by David Wren
A transition back to work creates the change that bad actors need to exploit your users!
As cyber criminals are leveraging the pandemic, we must also be prepared to answer any attacks on data and systems with early response. The disruption caused by a swift transition from working in an office to working from home has created the opportunity for bad actors to phish, exploit, and undermine the security of organizations. We have an opportunity to get ahead of these attacks by paying close attention to our employees, our data, and our devices. Following a return to the office, attackers will once again take advantage of the disruption to gain access and exploit our networks, data and people.
Our transition back to a socially distanced workplace, introduces security complications and additional attack vectors. Enforcing Authentication and password policies for in-office, at home and transitional employees acts to safeguard our trust in digital communication and protect our network in the occurrence of another stay at home order. Those policies prevent false authentication and inhibits bad actors seeking to gain access to systems and data.
Organizations affected by the pandemic should invest resources in expanding flexible work capabilities to protect the current and future workforce. Without proper long-term implementations, how employees connect and interact with our remote services can lead to vulnerabilities and the instability of networks and business cycles. Cyber criminals realize that the workforce is operating under unusual schedules, flex time and nontraditional computing resources, and an increased reliance on digital communication to remain productive.
The change in workplace and organizational operations was the catapult to increased threat actor activity with phishing and email scam attacks in an effort to capitalize on the workforce’s uncertainty and relaxed security awareness. Traditional email and spam filters have not kept up with evasion techniques threat actors utilize today. The FBI reports that Business Email Compromise (BEC) is one of the most common methods that hackers use to commit fraud in the St. Louis region. There are additional tools to help prevent email spoofing and other advanced evasion methodologies. Current phishing threats are still 30 to 40 times more than pre Covid-19 levels, and the majority are related to the pandemic and economic recovery to include exploiting the PPP and SBA efforts.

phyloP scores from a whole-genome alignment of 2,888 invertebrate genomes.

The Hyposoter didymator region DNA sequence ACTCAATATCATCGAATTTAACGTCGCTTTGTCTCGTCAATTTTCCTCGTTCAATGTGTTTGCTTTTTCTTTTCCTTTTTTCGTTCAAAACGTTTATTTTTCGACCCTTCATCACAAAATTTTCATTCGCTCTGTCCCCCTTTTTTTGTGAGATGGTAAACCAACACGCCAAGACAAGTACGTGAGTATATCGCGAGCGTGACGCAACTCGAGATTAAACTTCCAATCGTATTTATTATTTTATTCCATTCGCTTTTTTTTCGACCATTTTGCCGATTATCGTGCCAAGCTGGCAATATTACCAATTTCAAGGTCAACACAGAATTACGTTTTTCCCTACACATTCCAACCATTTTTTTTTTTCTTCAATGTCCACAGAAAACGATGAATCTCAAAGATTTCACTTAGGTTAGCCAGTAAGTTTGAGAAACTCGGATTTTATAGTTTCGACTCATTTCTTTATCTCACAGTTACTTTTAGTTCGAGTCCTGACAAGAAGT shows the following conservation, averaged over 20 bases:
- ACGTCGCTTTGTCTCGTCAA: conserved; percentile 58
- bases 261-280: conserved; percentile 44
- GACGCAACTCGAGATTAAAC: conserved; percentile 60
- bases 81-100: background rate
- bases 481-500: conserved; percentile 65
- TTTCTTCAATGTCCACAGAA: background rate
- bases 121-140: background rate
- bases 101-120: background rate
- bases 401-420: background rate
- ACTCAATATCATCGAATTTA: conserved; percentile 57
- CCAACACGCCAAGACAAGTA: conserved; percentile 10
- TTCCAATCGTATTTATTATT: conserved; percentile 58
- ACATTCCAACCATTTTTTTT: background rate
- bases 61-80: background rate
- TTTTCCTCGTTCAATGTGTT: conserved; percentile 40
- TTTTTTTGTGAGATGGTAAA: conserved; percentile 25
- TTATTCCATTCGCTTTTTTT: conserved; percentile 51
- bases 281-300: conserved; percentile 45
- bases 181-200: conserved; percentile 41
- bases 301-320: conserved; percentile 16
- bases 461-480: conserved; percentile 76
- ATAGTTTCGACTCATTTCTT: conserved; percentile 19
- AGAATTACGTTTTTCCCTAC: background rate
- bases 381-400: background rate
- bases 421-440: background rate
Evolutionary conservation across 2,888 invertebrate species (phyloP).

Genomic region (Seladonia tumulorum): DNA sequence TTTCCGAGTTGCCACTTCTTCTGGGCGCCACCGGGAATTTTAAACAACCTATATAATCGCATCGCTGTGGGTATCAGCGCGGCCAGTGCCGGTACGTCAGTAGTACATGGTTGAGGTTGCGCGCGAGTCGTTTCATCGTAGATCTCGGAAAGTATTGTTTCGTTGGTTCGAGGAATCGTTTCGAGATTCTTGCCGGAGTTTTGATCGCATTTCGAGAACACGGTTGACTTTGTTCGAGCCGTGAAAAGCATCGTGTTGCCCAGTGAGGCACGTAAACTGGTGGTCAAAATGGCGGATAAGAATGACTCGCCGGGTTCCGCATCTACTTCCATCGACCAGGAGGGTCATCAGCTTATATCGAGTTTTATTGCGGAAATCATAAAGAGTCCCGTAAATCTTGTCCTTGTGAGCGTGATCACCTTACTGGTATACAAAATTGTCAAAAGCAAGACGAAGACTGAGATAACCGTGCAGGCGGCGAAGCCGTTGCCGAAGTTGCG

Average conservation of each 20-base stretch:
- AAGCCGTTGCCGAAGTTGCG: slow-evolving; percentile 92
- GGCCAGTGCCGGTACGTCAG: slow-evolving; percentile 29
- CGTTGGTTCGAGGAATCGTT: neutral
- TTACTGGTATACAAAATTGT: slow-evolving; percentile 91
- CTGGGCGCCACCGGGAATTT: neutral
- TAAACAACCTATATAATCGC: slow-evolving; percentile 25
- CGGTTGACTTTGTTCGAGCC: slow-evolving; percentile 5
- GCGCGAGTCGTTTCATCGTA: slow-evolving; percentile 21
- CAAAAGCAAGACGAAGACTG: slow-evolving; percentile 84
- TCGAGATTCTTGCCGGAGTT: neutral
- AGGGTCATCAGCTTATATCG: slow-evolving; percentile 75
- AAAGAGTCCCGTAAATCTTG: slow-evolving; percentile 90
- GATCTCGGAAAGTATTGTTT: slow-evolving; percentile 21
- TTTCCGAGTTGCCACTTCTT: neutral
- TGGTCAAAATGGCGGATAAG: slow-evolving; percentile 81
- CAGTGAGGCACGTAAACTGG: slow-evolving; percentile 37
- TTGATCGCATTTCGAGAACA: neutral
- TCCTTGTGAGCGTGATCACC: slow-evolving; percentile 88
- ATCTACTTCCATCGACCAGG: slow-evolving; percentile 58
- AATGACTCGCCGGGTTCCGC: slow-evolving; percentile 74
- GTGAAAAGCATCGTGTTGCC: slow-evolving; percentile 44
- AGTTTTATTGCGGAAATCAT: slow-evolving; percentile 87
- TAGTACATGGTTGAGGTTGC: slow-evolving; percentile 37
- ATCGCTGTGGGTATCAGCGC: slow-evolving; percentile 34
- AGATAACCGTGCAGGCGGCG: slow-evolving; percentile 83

A great deal of attacks can be prevented with proper training and testing is followed on a regular basis. Also, onboarding practices must be adapted to provide training on the organization’s policies and practices for new employees. Providing constant training and clearly communicating security expectations gives the workforce the right tools to defend against savvy attackers.
As organizations begin to reopen the office, many employees will be returning with company laptops and storage devices that were on the home network. The influx of computing assets presents a double threat of malware spread and data access control.
The introduction of partial work from home schedules for the majority of Americans results in decentralized operations and this change in normal operation results in an increased attack surface with additional levels of vulnerability. This includes added ingress/egress points for bad actors to exploit.
Many companies are implementing a rolling schedule of allowing some employees into the office only on certain days. This change in scheduling will result in high amounts of data being moved whether that be on a physical device or over a digital connection. Any physical restrictions or security can not be relied on to protect data from leaking. Ensuring the access being provided has the same security assurances at home is essential in creating a fluid workplace between the office and home. It is important to implement some digital monitoring tools to inspect traffic flows in addition to endpoint and device security.
Creating a work from home data policy acts to protect the organization’s data by setting expectations and enabling enforcement. Communicating data management policies and setting a precedent of security for data handling outside of the workplace can greatly improve organization security. Data security is a crucial component in our overall pandemic security strategy. With the onset of the COVID-19 pandemic, employees are required to have access to organization data both in office and at home as the virus forces us to open and close our workplace following outbreaks.
Cyber criminals are taking full advantage of the circumstance brought on by the COVID19 pandemic and the economic recovery. Having foundations and expectations for data security can prevent the mishandling or leaking of sensitive information.
David Wren, CISM is President of Network Technology Partners, a regional Cyber Security Intelligence firm headquartered in St. Louis, MO. He can be reached at firstname.lastname@example.org.